Since cytotoxic CD8 T-cells are key immune effectors that eradicate malignant cells, a prerequisite for cancer immunotherapy is to activate and expand tumor-reactive CD8 T-cells capable of recognizing and destroying tumor cells [1, 2]. The activation of CD8 T-cells requires additional costimulatory signals offered by antigen-presenting cells (APCs) such as dendritic cells (DCs), along with the engagement of T-cell receptors (TCRs) with cognate peptide-major histocompatibility complex (pMHC) class-I molecules [3]. Mature DCs, which express high levels of MHC molecules and costimulatory ligands, have been shown to be efficient cellular adjuvants that evoke and augment tumor-reactive CD8 T-cell responses both in vitro and in vivo [4, 5]. Moreover, DCs genetically modified to express immune-stimulatory molecules, such as costimulatory ligands and cytokines, have elicited enhanced T-cell responses in vitro and in vivo [6, 7]. Clinical trials have been performed for various tumor types using antigen-loaded DCs, which could provide a potent new option for current cancer immunotherapeutic strategies in cellular vaccines [8, 9]. Although DC-based cellular vaccines have been shown to be safe and apparently immunogenic in cancer patients, no significant protective immunity has been achieved. Significant drawbacks include the limitations in obtaining sufficient cells for clinical applications and difficulty in genetic modification for use as a cellular adjuvant [10].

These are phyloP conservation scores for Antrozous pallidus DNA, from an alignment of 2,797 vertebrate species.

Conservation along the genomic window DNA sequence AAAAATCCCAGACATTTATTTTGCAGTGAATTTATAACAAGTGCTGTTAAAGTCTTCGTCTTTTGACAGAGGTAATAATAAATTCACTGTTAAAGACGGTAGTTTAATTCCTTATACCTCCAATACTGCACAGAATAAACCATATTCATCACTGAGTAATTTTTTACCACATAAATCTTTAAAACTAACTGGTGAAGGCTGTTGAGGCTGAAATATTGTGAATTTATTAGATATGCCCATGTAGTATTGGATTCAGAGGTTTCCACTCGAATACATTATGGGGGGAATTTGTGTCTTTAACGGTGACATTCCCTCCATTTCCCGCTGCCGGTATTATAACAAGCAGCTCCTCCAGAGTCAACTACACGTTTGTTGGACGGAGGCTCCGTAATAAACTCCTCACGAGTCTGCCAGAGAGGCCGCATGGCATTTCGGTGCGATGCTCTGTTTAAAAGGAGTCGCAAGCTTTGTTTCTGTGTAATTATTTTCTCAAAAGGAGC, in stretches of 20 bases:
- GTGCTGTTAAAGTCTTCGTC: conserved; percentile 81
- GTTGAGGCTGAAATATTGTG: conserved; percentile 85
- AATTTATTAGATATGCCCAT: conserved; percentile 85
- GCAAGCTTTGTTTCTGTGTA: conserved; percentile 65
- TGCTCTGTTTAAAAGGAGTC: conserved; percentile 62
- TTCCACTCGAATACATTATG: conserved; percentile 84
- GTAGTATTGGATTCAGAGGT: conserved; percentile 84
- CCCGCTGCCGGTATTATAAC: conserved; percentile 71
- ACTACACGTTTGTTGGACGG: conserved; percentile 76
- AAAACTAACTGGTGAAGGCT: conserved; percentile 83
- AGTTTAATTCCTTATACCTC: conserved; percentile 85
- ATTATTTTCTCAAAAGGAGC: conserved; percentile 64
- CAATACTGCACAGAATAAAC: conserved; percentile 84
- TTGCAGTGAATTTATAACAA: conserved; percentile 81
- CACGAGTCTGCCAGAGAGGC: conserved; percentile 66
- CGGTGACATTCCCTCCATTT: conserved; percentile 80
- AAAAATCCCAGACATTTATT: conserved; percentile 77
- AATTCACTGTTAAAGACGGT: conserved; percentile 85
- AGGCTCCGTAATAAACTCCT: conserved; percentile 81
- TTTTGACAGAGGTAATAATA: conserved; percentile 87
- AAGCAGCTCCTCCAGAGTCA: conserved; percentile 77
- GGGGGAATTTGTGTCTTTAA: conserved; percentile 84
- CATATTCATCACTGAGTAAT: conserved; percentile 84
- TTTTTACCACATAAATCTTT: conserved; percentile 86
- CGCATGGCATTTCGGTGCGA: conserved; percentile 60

For some time, we and others have attempted to identify reliable sources of autologous APCs as an alternative to DCs for immunotherapy. Activated γδ T-cells have been proposed as an alternative type of professional APCs exhibiting efficient antigen-presenting capabilities that stimulate naïve T-cell priming and proliferation [11]. CD4 T-cells have also been shown to evoke functional memory CD8 T-cell responses, and the expression of costimulatory CD80 and 4-1BBL on in vitro-expanded CD4 T-cells augments therapeutic antitumor immunity in vivo [12]. Likewise, numerous reports have shown that B-cells that are activated in vitro by treatment with inflammatory cytokines, CD40L, and Toll-like receptor (TLR) ligands, are promising alternative APCs for inducing efficient expansion of antigen-specific CD4 and CD8 T-cells and potentiating antitumor immunity in vivo [1316]. In other reports, B-cells loaded with tumor antigens and the invariant natural killer T (NKT)-cell ligand α-galactosylceramide induced a wide range of adaptive immunity against tumor cells and activated NKT-cells [17, 18]. A previous report showed that genetically modified B-cells expressing the costimulatory molecules, OX40L and 4-1BBL, cytokine IL-12, and antigen synergistically augment CD8 T-cell proliferation as efficiently as DCs in vitro [19]. Furthermore, a recent study reported that B-cells are capable of efficiently cross-presenting tumor-specific antigens captured by tumor-derived autophagosomes, subsequently leading to effective antitumor immunity [20]. Nonetheless, a cellular vaccine using genetically modified B-cells that can enable the direct stimulation of naïve CD8 T-cells resembling mature DC functions in a tumor model has not been developed. Here, we test the hypothesis that ex vivo-activated B-cells modified to express CD40L may possess a superior ability to prime and expand antigen-specific T-cells due to the engagement of CD40 by CD40L on APCs in T-cell priming and activation.